World Heart Day (29th September, 2021) Special
; Make FOPL mandatory: appeals experts on World Heart Day
Cardiovascular disease or heart disease and stroke are the top killers in India. To safeguard the heart and health of our youth and children, the time to fix the food system is now.
NEW DELHI: Stakeholders like public, parents, activists and medical fraternity who are at the receiving end due to consumption of unhealthy packaged foods-laden with high fat, salt and sugar (HFSS) should join hands to persuade the Government to make Front Of Packaging Labels (FOPL) warnings mandatory for the food industry.
This was asserted by leading cardiologist Dr Rohit Goel, consultant at Fortis Hospital, Gurugram on the ‘World Heart Day’ being observed on Wednesday as he shared how such an unhealthy diet is causing immense damage to the heart in particular and overall body in general.
Dr Goel said that unchecked consumption of unhealthy food and sedentary lifestyle is causing havoc on the heart with youth as young as 40 years dying due to heart diseases. “Heart disease results from the narrowing of the arteries that supply the heart with blood due to gradually built up of fatty deposits (or plaque) on the inside of the artery walls, narrowing the space in which blood can flow to the heart.
“Narrowing of arteries can start when you are young, so by the time you reach middle age, it can be quite advanced, ” he said. Hence, for the sake of heart, the kids also must be aware of what they are consuming.
In this connection, FOPL warnings are the need of the hour and they should be made mandatory on an urgent basis for the food industry so that consumers have informed and healthy choices while purchasing packaged foods, he added.
To substantiate his argument, he cited mandatory pictorial warnings on tobacco products which have educated consumers about the health risks of tobacco usage and changed people’s perception.
“Similarly, FOPL too can help cut down non-communicable diseases (NCD) burden which is increasing at an alarming rate in India,” Dr Goel said at Healthy Talks on the topic “Save your Heart from unhealthy packaged foods,” initiated by IGPP platform.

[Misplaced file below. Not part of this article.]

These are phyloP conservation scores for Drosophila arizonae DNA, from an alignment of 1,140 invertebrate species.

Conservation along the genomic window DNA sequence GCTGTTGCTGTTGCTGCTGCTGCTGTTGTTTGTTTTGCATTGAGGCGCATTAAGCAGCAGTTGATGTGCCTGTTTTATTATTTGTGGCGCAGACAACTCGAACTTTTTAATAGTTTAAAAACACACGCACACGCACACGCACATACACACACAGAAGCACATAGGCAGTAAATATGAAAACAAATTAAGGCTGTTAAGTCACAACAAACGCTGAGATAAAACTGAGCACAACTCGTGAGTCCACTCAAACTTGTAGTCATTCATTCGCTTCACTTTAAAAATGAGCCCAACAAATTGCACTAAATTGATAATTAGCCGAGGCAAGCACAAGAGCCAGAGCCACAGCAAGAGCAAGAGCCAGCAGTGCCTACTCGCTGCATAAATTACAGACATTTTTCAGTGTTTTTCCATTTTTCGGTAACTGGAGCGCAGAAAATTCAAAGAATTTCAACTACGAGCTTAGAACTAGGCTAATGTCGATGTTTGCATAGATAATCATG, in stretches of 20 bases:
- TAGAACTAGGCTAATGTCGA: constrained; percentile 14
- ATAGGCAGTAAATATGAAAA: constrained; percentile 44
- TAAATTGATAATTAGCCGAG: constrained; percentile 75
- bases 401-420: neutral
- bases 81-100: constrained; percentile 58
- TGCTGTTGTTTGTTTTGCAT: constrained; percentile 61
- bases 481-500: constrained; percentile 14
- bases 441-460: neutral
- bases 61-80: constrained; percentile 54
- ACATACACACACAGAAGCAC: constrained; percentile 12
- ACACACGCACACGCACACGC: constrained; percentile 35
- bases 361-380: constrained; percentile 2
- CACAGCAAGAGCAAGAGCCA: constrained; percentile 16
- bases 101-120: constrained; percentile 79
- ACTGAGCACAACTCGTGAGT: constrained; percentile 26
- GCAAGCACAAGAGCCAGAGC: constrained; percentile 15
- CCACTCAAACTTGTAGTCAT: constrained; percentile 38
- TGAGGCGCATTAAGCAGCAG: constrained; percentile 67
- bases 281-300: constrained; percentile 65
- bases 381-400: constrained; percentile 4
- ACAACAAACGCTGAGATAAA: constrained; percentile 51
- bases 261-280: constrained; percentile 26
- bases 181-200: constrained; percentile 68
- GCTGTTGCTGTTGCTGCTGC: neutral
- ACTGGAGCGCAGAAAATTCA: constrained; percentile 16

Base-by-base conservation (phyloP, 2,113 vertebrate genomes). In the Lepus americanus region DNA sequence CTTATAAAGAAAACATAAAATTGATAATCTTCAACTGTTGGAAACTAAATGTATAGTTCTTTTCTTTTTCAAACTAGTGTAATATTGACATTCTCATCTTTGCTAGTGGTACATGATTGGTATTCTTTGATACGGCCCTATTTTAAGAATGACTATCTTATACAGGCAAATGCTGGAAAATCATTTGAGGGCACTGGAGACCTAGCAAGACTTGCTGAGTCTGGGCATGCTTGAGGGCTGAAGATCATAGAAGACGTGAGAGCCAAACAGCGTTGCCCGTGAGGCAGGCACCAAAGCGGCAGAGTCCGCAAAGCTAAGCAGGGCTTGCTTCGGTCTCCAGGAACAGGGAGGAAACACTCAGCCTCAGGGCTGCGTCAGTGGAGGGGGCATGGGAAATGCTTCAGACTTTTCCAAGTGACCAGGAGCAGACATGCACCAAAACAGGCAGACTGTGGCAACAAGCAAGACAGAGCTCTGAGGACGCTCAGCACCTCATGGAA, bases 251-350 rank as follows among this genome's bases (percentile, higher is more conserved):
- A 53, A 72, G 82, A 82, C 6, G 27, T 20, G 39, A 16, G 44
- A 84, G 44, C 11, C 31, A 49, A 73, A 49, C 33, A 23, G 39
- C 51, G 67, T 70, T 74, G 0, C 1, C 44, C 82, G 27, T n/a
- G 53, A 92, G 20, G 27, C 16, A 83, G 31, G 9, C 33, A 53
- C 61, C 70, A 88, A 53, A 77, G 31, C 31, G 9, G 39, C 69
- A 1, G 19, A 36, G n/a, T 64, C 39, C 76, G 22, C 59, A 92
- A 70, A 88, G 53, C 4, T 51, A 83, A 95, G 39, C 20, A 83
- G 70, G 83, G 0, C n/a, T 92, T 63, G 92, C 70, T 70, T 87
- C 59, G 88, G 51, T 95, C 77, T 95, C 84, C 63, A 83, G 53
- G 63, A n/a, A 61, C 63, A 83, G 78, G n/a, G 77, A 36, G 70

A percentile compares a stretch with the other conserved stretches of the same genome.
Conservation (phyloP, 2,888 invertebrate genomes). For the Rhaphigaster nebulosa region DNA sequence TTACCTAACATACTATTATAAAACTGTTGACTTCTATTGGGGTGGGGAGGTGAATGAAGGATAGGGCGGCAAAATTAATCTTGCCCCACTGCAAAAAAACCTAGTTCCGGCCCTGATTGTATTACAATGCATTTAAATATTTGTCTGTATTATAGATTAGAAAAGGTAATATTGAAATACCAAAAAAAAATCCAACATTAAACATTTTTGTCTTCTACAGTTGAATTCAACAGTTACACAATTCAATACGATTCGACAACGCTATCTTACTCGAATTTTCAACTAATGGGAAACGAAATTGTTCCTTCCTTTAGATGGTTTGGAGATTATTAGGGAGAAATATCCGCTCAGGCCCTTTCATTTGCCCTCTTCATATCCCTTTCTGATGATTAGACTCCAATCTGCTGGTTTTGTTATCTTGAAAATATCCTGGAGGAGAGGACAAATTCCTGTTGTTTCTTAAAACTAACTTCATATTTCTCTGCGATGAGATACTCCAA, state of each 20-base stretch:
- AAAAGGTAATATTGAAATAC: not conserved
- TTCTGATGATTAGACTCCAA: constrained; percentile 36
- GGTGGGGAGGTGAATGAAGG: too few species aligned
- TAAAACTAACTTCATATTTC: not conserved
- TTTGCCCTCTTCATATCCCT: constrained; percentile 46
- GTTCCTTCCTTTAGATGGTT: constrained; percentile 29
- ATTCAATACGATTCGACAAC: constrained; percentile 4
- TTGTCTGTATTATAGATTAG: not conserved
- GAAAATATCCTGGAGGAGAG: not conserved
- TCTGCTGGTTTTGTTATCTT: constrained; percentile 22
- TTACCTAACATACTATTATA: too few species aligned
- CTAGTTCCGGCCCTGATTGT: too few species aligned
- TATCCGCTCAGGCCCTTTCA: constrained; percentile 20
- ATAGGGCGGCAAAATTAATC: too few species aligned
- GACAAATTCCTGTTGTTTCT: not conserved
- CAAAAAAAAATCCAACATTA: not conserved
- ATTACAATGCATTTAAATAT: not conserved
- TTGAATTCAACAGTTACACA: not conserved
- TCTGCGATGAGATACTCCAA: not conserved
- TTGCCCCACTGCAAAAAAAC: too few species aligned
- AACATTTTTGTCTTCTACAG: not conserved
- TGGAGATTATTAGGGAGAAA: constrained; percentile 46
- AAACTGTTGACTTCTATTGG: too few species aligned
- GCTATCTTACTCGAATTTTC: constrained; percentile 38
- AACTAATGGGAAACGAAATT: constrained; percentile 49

He cited examples of countries like Chile which in 2012 adopted the warning label system of FOPL and have succeeded in reducing consumption of the unhealthiest ultra-processed foods and beverages while encouraging its population to eat healthy food. The country is already reaping benefits as NCD rate is on a declining spree.
The same model has been adopted by countries like Brazil, France and Israel while many are in the process of doing so to ensure their population is free from NCDs trap, informed Dr Goel in an interview with senior journalist Gaurav S Karrir.
On the other hand, India which has been dithering over the FOPL for the past several years is fast becoming home to several NCDs like obesity, stroke and cardiovascular diseases. In fact, warned Dr Goel, if preventive health steps are not taken in time, India by 2045 may become the Capital of childhood obesity and diabetes, both silent killers causing burden on the health system as well as loss to economic productivity.
Figure these: At least 1.44 million kids are suffering from childhood obesity while various studies say that consumption of high HFSS foods can result in a 10 per cent increase in obesity, diabetes and heart related diseases while there are chances of ten per cent increase in certain types of cancers.
Dr Goel minced no words as he squarely blamed the food industry for its ‘inertia’ in implementing the FOPL warnings and instead postponing the issue on one reason or the other at the cost of people’s health.
“The industry (food) knows that if it gives details on their products about harmful contents, people will become aware and will not consume such products.
“But India is a huge country with stakeholders having varied interests. Hence the government should not leave upon the food industry to follow the FOPL and instead make it compulsory,” Dr Goel added.
Supporting ‘Catch them young’ theory, he suggested that movement against HFSS should be launched at the school level itself among kids so that as an adult they know about the health hazards of HFSS and take informed decisions. “This will have long-term implications,” he pointed out. Dr Goel disapproved of the food Star Rating system being adopted by Australia and New Zealand saying that they misrepresents the healthiness of unhealthy products and increases the likelihood of misleading consumers into thinking ultra-processed products are healthy